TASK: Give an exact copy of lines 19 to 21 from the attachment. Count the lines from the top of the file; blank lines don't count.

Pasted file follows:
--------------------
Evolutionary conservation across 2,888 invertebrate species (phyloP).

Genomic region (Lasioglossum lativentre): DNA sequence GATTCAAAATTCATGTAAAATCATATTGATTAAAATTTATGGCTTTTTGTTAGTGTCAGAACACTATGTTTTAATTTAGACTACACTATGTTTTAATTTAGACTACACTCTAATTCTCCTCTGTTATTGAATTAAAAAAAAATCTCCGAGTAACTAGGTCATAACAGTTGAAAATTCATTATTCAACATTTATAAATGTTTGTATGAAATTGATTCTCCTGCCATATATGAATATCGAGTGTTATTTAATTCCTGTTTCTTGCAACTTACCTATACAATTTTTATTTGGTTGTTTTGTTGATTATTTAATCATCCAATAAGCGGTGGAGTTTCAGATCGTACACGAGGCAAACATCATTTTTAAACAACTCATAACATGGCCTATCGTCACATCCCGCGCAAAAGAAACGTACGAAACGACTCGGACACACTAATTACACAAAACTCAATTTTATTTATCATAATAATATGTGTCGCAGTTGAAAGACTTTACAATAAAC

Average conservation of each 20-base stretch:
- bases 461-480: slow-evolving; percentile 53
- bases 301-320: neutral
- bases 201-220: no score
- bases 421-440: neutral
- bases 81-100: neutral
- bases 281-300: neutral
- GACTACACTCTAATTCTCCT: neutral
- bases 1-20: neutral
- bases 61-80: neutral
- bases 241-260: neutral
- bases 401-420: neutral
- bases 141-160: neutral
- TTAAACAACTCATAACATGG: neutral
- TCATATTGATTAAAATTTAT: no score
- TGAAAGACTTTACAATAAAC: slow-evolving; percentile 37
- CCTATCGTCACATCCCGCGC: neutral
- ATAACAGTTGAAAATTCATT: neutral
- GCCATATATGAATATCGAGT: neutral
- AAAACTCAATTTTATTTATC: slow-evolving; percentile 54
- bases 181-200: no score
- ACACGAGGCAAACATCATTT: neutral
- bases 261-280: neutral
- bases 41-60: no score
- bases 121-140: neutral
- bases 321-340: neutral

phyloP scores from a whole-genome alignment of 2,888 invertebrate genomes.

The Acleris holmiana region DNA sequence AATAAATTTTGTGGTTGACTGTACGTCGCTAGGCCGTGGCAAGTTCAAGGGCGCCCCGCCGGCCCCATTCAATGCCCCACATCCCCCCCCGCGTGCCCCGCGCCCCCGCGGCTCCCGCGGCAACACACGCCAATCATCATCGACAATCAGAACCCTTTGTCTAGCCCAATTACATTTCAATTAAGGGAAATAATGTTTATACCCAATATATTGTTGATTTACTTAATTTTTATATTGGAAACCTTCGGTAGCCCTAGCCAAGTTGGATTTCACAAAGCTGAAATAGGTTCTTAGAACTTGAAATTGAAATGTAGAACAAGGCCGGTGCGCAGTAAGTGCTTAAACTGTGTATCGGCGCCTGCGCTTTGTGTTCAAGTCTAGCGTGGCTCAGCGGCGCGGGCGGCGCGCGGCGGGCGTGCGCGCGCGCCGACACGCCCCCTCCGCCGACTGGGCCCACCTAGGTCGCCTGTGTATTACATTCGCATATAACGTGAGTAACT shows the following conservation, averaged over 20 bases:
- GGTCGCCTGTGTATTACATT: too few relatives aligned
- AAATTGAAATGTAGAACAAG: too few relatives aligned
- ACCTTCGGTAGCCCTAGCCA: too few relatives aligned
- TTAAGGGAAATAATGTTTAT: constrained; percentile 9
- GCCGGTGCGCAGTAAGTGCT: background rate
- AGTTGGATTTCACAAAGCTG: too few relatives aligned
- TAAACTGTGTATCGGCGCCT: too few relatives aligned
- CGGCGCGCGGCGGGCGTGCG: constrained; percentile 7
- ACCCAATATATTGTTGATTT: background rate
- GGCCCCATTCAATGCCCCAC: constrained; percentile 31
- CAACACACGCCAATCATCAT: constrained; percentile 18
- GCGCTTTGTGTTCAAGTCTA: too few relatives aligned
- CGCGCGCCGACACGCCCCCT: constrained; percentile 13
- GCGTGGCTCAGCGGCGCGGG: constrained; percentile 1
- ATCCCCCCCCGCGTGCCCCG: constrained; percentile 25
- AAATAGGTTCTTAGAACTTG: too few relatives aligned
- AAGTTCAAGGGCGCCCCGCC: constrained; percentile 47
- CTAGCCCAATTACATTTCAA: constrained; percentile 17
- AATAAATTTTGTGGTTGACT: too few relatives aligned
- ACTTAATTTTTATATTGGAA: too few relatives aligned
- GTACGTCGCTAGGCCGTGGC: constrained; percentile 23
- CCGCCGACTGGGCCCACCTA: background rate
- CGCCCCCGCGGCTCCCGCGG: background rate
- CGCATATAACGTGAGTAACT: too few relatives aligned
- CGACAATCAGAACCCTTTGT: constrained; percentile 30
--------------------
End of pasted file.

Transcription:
- CCTATCGTCACATCCCGCGC: neutral
- ATAACAGTTGAAAATTCATT: neutral
- GCCATATATGAATATCGAGT: neutral